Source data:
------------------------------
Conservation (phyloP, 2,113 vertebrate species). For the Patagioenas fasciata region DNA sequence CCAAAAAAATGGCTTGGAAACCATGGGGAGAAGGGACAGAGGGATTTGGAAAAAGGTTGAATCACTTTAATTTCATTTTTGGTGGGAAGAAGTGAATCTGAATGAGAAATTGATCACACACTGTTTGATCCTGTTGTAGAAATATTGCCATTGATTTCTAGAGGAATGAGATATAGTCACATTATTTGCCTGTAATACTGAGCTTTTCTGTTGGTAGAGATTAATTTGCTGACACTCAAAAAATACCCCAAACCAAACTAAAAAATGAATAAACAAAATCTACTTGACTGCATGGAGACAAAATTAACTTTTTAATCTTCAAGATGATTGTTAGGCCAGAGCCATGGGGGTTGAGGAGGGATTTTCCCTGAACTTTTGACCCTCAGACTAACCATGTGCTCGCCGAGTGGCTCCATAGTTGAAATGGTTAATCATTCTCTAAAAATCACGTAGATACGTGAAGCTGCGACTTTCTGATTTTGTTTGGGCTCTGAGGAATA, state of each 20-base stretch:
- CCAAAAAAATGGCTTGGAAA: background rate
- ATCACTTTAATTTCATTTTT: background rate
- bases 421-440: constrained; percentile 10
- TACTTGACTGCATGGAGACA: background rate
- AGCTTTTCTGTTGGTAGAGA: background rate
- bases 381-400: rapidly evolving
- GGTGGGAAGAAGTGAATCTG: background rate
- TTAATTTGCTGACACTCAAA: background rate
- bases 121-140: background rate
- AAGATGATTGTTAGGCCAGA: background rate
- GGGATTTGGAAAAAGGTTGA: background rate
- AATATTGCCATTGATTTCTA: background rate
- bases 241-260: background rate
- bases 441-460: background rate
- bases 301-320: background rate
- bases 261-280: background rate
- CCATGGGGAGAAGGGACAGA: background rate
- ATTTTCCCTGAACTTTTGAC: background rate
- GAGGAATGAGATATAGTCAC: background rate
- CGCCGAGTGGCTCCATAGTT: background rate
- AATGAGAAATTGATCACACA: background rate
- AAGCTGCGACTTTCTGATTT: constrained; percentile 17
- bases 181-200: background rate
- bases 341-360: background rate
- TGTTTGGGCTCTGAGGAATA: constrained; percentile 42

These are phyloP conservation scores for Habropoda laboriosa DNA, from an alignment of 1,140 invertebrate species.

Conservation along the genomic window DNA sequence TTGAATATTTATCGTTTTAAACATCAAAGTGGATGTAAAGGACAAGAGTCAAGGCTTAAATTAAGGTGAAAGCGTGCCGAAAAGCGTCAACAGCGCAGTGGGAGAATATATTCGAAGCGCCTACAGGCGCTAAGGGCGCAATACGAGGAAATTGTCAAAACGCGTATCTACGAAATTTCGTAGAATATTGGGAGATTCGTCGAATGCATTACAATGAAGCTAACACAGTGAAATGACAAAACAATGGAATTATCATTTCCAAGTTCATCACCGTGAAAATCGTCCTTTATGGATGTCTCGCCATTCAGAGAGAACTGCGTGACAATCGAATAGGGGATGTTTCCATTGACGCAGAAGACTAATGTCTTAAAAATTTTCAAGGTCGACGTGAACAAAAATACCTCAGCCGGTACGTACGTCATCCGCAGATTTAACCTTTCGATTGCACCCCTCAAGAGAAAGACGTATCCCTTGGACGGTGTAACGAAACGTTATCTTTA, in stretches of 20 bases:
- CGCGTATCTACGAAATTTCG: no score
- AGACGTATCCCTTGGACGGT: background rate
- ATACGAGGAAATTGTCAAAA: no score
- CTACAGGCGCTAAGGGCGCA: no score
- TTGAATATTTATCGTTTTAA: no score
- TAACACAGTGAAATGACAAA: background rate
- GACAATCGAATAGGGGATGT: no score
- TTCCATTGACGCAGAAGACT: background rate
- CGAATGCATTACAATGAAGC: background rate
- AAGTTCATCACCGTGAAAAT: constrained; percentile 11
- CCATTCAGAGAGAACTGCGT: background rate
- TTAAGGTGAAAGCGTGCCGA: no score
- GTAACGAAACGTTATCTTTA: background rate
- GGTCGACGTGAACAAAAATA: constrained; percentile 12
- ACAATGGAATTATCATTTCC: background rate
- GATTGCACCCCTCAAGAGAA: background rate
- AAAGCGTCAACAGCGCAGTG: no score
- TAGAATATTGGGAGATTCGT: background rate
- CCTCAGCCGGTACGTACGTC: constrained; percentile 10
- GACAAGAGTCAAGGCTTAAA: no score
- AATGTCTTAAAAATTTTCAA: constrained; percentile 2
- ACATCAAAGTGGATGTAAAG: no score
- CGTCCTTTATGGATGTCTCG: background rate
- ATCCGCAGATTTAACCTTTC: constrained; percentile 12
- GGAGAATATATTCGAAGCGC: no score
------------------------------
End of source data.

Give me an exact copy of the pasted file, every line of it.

Conservation (phyloP, 2,113 vertebrate species). For the Patagioenas fasciata region DNA sequence CCAAAAAAATGGCTTGGAAACCATGGGGAGAAGGGACAGAGGGATTTGGAAAAAGGTTGAATCACTTTAATTTCATTTTTGGTGGGAAGAAGTGAATCTGAATGAGAAATTGATCACACACTGTTTGATCCTGTTGTAGAAATATTGCCATTGATTTCTAGAGGAATGAGATATAGTCACATTATTTGCCTGTAATACTGAGCTTTTCTGTTGGTAGAGATTAATTTGCTGACACTCAAAAAATACCCCAAACCAAACTAAAAAATGAATAAACAAAATCTACTTGACTGCATGGAGACAAAATTAACTTTTTAATCTTCAAGATGATTGTTAGGCCAGAGCCATGGGGGTTGAGGAGGGATTTTCCCTGAACTTTTGACCCTCAGACTAACCATGTGCTCGCCGAGTGGCTCCATAGTTGAAATGGTTAATCATTCTCTAAAAATCACGTAGATACGTGAAGCTGCGACTTTCTGATTTTGTTTGGGCTCTGAGGAATA, state of each 20-base stretch:
- CCAAAAAAATGGCTTGGAAA: background rate
- ATCACTTTAATTTCATTTTT: background rate
- bases 421-440: constrained; percentile 10
- TACTTGACTGCATGGAGACA: background rate
- AGCTTTTCTGTTGGTAGAGA: background rate
- bases 381-400: rapidly evolving
- GGTGGGAAGAAGTGAATCTG: background rate
- TTAATTTGCTGACACTCAAA: background rate
- bases 121-140: background rate
- AAGATGATTGTTAGGCCAGA: background rate
- GGGATTTGGAAAAAGGTTGA: background rate
- AATATTGCCATTGATTTCTA: background rate
- bases 241-260: background rate
- bases 441-460: background rate
- bases 301-320: background rate
- bases 261-280: background rate
- CCATGGGGAGAAGGGACAGA: background rate
- ATTTTCCCTGAACTTTTGAC: background rate
- GAGGAATGAGATATAGTCAC: background rate
- CGCCGAGTGGCTCCATAGTT: background rate
- AATGAGAAATTGATCACACA: background rate
- AAGCTGCGACTTTCTGATTT: constrained; percentile 17
- bases 181-200: background rate
- bases 341-360: background rate
- TGTTTGGGCTCTGAGGAATA: constrained; percentile 42

These are phyloP conservation scores for Habropoda laboriosa DNA, from an alignment of 1,140 invertebrate species.

Conservation along the genomic window DNA sequence TTGAATATTTATCGTTTTAAACATCAAAGTGGATGTAAAGGACAAGAGTCAAGGCTTAAATTAAGGTGAAAGCGTGCCGAAAAGCGTCAACAGCGCAGTGGGAGAATATATTCGAAGCGCCTACAGGCGCTAAGGGCGCAATACGAGGAAATTGTCAAAACGCGTATCTACGAAATTTCGTAGAATATTGGGAGATTCGTCGAATGCATTACAATGAAGCTAACACAGTGAAATGACAAAACAATGGAATTATCATTTCCAAGTTCATCACCGTGAAAATCGTCCTTTATGGATGTCTCGCCATTCAGAGAGAACTGCGTGACAATCGAATAGGGGATGTTTCCATTGACGCAGAAGACTAATGTCTTAAAAATTTTCAAGGTCGACGTGAACAAAAATACCTCAGCCGGTACGTACGTCATCCGCAGATTTAACCTTTCGATTGCACCCCTCAAGAGAAAGACGTATCCCTTGGACGGTGTAACGAAACGTTATCTTTA, in stretches of 20 bases:
- CGCGTATCTACGAAATTTCG: no score
- AGACGTATCCCTTGGACGGT: background rate
- ATACGAGGAAATTGTCAAAA: no score
- CTACAGGCGCTAAGGGCGCA: no score
- TTGAATATTTATCGTTTTAA: no score
- TAACACAGTGAAATGACAAA: background rate
- GACAATCGAATAGGGGATGT: no score
- TTCCATTGACGCAGAAGACT: background rate
- CGAATGCATTACAATGAAGC: background rate
- AAGTTCATCACCGTGAAAAT: constrained; percentile 11
- CCATTCAGAGAGAACTGCGT: background rate
- TTAAGGTGAAAGCGTGCCGA: no score
- GTAACGAAACGTTATCTTTA: background rate
- GGTCGACGTGAACAAAAATA: constrained; percentile 12
- ACAATGGAATTATCATTTCC: background rate
- GATTGCACCCCTCAAGAGAA: background rate
- AAAGCGTCAACAGCGCAGTG: no score
- TAGAATATTGGGAGATTCGT: background rate
- CCTCAGCCGGTACGTACGTC: constrained; percentile 10
- GACAAGAGTCAAGGCTTAAA: no score
- AATGTCTTAAAAATTTTCAA: constrained; percentile 2
- ACATCAAAGTGGATGTAAAG: no score
- CGTCCTTTATGGATGTCTCG: background rate
- ATCCGCAGATTTAACCTTTC: constrained; percentile 12
- GGAGAATATATTCGAAGCGC: no score